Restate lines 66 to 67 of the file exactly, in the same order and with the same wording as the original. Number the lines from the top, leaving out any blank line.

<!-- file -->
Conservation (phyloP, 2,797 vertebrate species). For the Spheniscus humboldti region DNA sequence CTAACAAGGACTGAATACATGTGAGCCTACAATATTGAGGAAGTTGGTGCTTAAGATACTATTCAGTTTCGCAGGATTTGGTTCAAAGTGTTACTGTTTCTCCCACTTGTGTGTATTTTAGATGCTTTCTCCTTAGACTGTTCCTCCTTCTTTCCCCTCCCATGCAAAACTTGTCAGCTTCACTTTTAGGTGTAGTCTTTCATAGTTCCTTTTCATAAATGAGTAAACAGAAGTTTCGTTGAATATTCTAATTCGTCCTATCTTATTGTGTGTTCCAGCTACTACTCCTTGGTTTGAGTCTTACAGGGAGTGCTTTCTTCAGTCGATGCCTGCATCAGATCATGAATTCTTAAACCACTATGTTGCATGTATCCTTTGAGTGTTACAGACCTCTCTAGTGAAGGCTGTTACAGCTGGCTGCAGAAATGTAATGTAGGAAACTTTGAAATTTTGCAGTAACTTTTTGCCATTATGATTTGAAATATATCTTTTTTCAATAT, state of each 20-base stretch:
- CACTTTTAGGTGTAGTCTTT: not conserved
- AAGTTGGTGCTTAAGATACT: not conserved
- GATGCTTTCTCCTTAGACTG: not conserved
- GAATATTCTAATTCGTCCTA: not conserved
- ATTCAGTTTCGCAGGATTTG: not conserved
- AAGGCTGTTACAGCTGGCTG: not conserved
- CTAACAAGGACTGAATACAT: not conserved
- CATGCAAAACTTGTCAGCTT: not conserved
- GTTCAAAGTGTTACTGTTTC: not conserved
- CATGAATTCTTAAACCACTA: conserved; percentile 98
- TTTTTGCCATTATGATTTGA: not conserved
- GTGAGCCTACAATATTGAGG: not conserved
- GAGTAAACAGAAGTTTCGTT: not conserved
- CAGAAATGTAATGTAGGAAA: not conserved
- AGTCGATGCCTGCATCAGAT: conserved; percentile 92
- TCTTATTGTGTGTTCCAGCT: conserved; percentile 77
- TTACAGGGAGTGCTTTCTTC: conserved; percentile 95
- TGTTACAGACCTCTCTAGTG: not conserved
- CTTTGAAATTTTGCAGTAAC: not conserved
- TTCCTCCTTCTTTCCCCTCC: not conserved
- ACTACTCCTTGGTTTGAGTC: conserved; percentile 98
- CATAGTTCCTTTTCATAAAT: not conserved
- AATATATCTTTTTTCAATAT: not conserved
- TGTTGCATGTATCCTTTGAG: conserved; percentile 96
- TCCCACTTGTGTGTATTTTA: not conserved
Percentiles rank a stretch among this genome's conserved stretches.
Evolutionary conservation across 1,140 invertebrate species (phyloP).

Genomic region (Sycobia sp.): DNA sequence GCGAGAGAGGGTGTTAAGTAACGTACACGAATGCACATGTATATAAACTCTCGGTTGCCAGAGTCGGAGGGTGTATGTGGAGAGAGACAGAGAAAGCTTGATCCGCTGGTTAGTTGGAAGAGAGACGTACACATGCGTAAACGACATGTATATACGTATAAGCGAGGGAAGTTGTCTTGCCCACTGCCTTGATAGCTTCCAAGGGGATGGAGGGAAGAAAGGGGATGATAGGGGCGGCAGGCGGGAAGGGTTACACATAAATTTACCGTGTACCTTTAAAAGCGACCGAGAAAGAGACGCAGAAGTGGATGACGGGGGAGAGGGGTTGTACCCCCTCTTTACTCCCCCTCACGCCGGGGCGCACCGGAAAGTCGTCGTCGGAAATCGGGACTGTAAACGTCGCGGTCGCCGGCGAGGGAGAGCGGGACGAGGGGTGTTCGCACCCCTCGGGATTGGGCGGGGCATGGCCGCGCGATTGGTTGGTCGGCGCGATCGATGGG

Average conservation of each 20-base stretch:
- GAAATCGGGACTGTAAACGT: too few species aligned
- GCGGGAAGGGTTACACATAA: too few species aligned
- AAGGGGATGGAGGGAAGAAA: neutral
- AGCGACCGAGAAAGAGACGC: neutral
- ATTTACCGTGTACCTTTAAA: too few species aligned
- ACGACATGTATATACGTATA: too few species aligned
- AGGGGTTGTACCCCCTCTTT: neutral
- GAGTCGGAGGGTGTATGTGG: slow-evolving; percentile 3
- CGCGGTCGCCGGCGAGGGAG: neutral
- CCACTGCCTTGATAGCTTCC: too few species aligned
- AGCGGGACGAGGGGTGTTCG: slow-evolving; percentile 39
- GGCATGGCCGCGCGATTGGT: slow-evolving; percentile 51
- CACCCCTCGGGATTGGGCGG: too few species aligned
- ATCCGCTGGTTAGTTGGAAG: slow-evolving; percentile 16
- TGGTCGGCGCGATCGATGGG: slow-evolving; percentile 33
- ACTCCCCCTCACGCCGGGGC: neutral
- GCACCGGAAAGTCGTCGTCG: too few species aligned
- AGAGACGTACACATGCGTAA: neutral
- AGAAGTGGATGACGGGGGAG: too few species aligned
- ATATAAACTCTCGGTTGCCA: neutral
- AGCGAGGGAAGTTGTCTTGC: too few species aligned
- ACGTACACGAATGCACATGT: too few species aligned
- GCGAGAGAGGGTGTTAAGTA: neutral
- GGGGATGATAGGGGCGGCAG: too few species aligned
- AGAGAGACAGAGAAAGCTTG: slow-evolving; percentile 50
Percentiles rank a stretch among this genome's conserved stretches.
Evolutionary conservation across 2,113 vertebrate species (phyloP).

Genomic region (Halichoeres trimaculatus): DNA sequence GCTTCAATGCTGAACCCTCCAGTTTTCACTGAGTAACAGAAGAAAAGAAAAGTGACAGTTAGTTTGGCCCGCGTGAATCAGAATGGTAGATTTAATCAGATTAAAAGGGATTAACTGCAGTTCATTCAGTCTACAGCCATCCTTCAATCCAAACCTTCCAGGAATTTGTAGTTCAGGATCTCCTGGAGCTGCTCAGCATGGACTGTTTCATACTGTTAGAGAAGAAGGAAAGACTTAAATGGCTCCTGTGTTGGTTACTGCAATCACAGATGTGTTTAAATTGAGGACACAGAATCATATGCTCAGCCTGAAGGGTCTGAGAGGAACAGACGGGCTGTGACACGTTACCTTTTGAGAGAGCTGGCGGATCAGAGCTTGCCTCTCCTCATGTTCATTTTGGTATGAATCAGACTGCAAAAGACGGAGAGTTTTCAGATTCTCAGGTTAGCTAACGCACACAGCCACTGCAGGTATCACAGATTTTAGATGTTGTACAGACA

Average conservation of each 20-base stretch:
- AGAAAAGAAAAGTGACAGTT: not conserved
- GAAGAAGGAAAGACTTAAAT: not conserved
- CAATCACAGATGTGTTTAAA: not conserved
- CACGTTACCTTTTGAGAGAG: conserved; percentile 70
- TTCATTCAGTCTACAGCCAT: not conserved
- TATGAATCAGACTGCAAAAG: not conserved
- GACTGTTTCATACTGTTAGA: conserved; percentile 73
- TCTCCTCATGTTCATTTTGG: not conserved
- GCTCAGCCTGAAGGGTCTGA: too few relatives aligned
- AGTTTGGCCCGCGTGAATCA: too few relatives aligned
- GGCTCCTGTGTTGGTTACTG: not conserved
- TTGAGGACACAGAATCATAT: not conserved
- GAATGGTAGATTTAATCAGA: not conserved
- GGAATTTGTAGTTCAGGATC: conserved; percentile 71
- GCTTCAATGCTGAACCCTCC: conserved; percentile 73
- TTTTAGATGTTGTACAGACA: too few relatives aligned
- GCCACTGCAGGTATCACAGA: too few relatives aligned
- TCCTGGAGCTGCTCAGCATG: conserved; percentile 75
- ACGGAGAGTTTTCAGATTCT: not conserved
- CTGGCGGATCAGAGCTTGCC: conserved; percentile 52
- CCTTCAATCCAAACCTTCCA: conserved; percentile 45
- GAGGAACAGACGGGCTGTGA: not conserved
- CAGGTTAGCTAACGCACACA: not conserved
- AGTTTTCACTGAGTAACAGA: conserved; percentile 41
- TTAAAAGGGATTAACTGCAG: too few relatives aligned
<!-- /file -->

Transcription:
- GACTGTTTCATACTGTTAGA: conserved; percentile 73
- TCTCCTCATGTTCATTTTGG: not conserved